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20 Aug 2011  
dsperber

Windows 7 Pro x64 (1), Win7 Pro X64 (2)
 
 

Quote   Quote: Originally Posted by AA light View Post
I formerly install window xp in drive C , having reserved disk in drive D - 49.8 GB free of 49.9 GB in which I don’t install anything and no hidden file. I recently install window 7 in drive E and backup system partition (C and E ) separately .

However, During backup window 7 partition (E) by third party software, it suggest to backup reserve partition (automatically ticked in C letter partition). My question is where is the location of system reserved partition of window 7 in drive C and how to access to it also what is 0.1 GB in drive D , please?
Ok. Things are much clearer with that screenshot of your hard drive.

It doesn't look like anything is wrong at all. As I'd guessed earlier and as you confirmed, you got Win7 installed to "E" (from both the point of view of WinXP and Win7) because you ran the Setup of 32-bit Win7 installation while booted to 32-bit WinXP. There's nothing wrong with this approach, and you now have a consistent drive lettering of C and E, from both WinXP and Win7. This really is a good thing, if you ask me... and is because of the way you did your Win7 install.

(Actually, if you'd not installed this way, and instead booted directly from the Win7 installation disc, you would have ended up with your Win7 partition lettered as C from Win7's point of view, and your WinXP partition would have gotten some other letter. Both partitions are still visible from both WinXP and Win7, but their letters are not the same in each world. Doing things the way you did, which again is only possible because both Windows are 32-bit and you ran Win7 Setup under WinXP, you now have C and E identical in both WinXP and Win7. This is obviously much more user-friendly.)

In your setup, as I also guessed, your WinXP partition is your "active" primary partition that the BIOS boots from, and where your Win7 install (added to your existing WinXP environment) placed its own boot manager files. I'm sure that the boot manager menu which appears when you boot the machine presents both (a) WinXP and (b) Win7, and this is coming from the Win7 boot manager files planted on the C-partition where WinXP lives, since it is the "active" primary partition.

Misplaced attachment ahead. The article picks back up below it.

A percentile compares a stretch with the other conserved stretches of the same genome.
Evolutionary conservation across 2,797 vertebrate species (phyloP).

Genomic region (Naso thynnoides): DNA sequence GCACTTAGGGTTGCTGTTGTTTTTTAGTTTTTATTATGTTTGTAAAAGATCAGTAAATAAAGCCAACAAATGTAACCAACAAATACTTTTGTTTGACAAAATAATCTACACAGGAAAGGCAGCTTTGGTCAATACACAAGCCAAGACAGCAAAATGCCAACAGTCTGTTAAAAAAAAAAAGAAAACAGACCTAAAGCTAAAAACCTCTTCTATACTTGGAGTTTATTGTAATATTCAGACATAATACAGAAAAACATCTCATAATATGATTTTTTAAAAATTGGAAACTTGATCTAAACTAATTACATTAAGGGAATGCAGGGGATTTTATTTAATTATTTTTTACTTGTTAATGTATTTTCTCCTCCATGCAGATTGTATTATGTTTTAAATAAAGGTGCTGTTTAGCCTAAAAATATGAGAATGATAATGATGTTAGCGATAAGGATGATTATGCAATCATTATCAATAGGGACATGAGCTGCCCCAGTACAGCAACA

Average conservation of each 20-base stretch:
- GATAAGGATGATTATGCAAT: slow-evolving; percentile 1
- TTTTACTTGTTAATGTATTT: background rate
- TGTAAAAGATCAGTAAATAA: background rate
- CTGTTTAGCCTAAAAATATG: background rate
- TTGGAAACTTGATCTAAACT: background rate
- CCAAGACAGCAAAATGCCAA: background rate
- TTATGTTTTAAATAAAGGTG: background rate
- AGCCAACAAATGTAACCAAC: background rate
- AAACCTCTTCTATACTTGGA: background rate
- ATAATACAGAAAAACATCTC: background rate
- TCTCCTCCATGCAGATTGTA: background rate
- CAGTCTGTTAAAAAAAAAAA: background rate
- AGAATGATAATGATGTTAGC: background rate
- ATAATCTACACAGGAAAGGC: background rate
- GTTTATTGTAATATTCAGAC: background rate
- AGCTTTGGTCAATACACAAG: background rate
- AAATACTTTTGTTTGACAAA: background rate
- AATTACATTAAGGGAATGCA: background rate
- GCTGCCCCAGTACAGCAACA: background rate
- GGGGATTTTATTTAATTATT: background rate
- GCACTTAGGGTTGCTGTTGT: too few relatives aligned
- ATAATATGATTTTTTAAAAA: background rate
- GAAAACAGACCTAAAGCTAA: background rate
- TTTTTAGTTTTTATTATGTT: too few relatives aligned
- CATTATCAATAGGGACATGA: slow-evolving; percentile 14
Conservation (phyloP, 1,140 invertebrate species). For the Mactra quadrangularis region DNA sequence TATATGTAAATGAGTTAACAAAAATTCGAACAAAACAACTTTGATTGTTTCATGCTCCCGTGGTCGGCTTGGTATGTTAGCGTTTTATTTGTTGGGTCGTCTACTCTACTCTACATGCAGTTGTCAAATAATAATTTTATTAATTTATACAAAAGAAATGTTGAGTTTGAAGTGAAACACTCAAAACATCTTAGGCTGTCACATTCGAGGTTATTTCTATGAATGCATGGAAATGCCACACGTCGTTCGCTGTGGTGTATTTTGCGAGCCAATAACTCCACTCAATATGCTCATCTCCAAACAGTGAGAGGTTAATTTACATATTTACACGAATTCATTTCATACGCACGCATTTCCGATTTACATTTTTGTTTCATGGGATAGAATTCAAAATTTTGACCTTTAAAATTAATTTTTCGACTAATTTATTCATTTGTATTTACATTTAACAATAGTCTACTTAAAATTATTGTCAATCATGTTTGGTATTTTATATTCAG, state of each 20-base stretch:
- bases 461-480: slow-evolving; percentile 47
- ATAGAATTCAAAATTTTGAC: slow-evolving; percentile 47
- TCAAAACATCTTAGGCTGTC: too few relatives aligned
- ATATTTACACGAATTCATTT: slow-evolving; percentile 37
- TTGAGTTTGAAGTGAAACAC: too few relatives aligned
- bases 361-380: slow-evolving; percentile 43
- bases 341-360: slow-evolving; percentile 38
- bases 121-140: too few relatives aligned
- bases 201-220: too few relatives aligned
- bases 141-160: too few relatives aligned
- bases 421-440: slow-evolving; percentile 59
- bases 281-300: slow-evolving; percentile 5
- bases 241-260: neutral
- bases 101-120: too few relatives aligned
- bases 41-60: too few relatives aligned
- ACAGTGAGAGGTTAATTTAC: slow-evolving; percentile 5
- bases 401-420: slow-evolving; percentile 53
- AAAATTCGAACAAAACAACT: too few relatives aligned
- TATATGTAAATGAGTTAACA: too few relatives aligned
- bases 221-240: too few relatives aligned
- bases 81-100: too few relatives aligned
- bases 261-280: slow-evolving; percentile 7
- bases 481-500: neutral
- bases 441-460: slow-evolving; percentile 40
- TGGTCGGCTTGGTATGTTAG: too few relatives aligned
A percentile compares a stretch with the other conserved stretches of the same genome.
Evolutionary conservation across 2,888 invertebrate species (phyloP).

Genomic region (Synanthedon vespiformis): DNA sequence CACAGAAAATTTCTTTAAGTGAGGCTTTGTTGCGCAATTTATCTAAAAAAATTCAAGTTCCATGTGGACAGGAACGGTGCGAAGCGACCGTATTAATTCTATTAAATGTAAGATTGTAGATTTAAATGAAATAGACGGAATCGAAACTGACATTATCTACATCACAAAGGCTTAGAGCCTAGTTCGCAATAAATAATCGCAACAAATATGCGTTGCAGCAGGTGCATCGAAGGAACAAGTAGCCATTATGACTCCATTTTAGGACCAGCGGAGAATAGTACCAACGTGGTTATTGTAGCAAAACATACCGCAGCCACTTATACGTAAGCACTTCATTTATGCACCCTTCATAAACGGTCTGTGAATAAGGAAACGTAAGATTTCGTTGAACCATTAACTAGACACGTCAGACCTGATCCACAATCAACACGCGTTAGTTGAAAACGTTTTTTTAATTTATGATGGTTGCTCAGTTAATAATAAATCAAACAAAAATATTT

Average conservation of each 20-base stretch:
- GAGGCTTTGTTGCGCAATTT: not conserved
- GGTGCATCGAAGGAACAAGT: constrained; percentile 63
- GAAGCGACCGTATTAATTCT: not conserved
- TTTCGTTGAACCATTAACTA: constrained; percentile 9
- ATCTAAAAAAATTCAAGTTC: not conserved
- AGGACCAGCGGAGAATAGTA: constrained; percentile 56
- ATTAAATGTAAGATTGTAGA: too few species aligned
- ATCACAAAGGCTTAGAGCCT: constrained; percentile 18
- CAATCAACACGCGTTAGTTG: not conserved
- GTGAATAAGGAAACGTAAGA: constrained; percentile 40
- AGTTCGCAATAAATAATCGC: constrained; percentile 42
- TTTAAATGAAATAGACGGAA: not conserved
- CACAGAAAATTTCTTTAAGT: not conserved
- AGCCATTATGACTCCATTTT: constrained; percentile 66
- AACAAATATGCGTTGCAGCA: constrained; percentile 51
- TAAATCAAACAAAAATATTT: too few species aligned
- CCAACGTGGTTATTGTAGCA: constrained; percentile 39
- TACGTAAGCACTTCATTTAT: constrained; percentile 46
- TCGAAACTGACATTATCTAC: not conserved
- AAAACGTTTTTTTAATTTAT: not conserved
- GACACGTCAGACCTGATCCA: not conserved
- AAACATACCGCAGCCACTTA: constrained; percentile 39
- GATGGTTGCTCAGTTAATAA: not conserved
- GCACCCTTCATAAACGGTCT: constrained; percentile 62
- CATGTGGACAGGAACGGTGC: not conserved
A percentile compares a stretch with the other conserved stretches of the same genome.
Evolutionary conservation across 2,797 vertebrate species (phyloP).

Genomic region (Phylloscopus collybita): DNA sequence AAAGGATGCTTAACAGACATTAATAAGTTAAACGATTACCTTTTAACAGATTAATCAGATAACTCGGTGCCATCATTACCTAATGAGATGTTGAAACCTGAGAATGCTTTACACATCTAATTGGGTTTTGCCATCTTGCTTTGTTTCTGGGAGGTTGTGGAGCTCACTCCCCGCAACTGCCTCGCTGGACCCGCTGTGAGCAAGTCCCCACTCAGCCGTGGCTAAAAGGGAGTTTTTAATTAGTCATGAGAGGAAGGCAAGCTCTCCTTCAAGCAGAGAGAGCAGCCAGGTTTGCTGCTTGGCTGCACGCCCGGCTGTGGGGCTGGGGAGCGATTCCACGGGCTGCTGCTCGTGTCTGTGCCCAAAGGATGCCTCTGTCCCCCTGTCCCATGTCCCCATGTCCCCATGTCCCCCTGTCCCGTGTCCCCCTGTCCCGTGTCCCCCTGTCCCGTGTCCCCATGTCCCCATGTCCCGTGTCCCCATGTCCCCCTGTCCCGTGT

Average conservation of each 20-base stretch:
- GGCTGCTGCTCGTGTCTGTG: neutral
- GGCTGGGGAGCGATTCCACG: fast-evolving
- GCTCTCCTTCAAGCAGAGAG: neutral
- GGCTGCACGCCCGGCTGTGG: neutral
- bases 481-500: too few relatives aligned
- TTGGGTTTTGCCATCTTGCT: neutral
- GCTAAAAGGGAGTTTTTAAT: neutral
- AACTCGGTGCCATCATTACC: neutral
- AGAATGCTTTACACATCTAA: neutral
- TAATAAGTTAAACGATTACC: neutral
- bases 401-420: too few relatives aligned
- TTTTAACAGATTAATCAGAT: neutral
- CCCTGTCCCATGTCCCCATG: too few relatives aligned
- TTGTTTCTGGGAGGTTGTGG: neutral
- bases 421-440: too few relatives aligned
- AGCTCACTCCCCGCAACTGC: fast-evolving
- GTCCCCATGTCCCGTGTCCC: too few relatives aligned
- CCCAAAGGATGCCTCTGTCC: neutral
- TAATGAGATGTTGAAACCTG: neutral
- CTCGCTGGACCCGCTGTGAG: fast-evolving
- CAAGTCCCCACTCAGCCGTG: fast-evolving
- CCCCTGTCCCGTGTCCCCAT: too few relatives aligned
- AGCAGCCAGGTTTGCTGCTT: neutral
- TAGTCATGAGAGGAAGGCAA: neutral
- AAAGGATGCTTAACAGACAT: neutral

Nothing wrong with any of this. And you have Win7 placed in one of your logical partitions. Again, nothing wrong with this.

So the one and only final question regards what your backup software referred to as your "System Reserved partition on drive C", and why it recommended that you back it up along with your Win7 E partition, and pre-checked it for you. As I guessed before, this is simply because normally in a standalone Win7 environment (with no other existing WinXP partition), there really would be a small 100MB primary System Reserved partition created by the standalone Win7 install. It would be marked as "active", the Win7 partition would be created as a second primary partition and Win7 would be installed there, and BOTH partitions really are crucial to your bootability if you need to restore the system image.

That's why the authors of that backup software discovered what they did... that your "active" partition (on C, in your case, where WinXP lives along with the boot manager files of Win7) is crucial to the bootability of Win7 and definitely needs to be part of a system image backup. In other words BOTH partitions really must be restored in case of disaster, since boot manager is in the "active" C and Win7 is in the second E partition.

I agree, the wording and reference to "system reserved partition C" may confuse you but it's honestly a legitimate need. You should go ahead and let that backup create a system image that includes BOTH your Win7 partition E as well as your WinXP partition C (which again, is "active" and where Win7's boot manager files live).

If it's any comfort to you, I have EXACTLY THE SAME SITUATION in my own two systems. Both of these had WinXP partitions (primary "active") when I added Win7 as a second partition (also "logical" partitions, like yours). And like you, every time I run a Win7 system image backup it includes both my partition for WinXP as well as my partition for Win7. I have no true "system reserved" partition, just as you don't.

You have no worries. Everything looks perfect. Just let that backup do what it wants, and include both C and E.


As far as D and its 150MB or so of content, can you show the contents with a screenshot from Windows Explorer? There might be a System Volume Information folder on it which is taking up that space.
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